Taillon soaks up 'real' energy in Montreal

Bucs starter with Canadian citizenship works 3 innings in final tuneup

Taillon soaks up 'real' energy in Montreal

MONTREAL -- With two outs and two runners on base in his first inning on the mound Friday night, Jameson Taillon realized something.

"This is different than Spring Training," he said. "This felt real."

Taillon pitched three innings in the Pirates' 1-1 tie with the Blue Jays at Olympic Stadium, his final tuneup for the regular season. He got a feel for the Montreal ballpark's atmosphere -- and most of the 43,180 fans in attendance -- at the end of the first inning.

Taillon was facing Russell Martin, the former Pirates catcher who grew up in Montreal and now plays for the Jays, when the crowd roared to life. Fans offered Martin a standing ovation, which Francisco Cervelli encouraged and extended by stepping in front of the plate. When Martin stepped in, Taillon got him to ground out back to the mound.

The game won't count in the standings, but Taillon compared that moment to David Freese's never-ending ovations last season in St. Louis and the extended applause Matt Holliday received in his final game with the Cardinals.

"Russell Martin's ovation is one of the coolest things I've seen on a baseball field," Taillon said.

Martin receives standing ovation

Taillon is not as much of a local favorite as Martin, but he is tied to Canada. The 25-year-old was raised in Texas, where his father doesn't pronounce their last name like the fans did here. But Taillon is a dual citizen of the United States and Canada. His mother is from Toronto, and his father is from Cornwall, Ontario. Taillon pitched for Canada in the 2013 World Baseball Classic.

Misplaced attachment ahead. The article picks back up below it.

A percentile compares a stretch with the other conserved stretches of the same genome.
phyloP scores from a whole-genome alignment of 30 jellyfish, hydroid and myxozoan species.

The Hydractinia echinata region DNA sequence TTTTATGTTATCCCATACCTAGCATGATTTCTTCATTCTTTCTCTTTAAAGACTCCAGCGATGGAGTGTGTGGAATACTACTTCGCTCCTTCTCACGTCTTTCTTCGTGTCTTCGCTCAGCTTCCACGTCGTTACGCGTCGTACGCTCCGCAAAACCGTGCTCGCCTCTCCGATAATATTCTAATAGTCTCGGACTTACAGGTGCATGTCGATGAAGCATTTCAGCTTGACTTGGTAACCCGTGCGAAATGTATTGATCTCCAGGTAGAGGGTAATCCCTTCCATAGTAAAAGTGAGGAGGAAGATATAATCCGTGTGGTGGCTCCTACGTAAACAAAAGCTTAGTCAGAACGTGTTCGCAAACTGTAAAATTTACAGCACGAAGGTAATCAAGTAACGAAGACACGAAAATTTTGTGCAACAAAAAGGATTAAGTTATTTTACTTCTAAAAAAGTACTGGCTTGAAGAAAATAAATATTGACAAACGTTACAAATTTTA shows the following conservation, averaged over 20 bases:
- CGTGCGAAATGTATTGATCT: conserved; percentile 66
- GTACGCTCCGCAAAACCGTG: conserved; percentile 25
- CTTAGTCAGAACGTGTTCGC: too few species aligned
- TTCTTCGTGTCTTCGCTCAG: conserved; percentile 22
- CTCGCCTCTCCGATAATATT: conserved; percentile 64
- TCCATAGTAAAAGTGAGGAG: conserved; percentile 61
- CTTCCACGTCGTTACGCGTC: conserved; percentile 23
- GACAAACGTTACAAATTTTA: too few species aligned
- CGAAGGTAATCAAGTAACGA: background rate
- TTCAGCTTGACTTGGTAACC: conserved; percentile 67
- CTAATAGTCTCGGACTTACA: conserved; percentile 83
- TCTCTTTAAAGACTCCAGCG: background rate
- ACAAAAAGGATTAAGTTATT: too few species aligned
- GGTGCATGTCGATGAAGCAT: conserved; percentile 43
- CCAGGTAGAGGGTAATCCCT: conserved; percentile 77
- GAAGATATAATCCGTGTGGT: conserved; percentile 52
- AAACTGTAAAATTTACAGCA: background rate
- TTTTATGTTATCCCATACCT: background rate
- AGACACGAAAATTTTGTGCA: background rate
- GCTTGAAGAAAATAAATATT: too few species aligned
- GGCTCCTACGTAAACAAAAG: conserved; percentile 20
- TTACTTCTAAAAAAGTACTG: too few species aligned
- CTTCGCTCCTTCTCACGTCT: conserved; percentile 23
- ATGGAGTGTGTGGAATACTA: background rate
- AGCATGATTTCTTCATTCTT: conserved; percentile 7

About 20 members of Taillon's extended family attended Friday night's game at the Expos' former home, he said. Taillon joked that his family wasn't into baseball until he came along, but they were excited to watch him pitch in person.

"I thought he was really strong," manager Clint Hurdle said. "Who knows how much the combination of coming back to a place like this and pitching can add to adrenaline. … I think he's in a really good place to start the season."

Taillon's next start in five days will be more real than even Friday night felt. He will toe the rubber at Fenway Park, staring down a loaded Red Sox lineup and Chris Sale on the mound. In that regard, he said, Friday's game was a fitting dress rehearsal.

As Taillon and Cervelli talked before the game, they noted the benefits of facing another American League East team with a similar approach and lineup construction. Taillon wasn't his typically efficient self, needing 59 pitches to get through three innings, but he leaned on his curveball and mitigated the damage to one run on three hits and a walk while striking out two.

"Just a quick little tuneup, go into the season feeling good and encouraged," he said. "I'm glad I threw a decent amount of pitches so I don't go in feeling too, too strong and out of control with my body."

Adam Berry has covered the Pirates for MLB.com since 2015. Follow him on Twitter and Facebook, read his blog and listen to his podcast. This story was not subject to the approval of Major League Baseball or its clubs.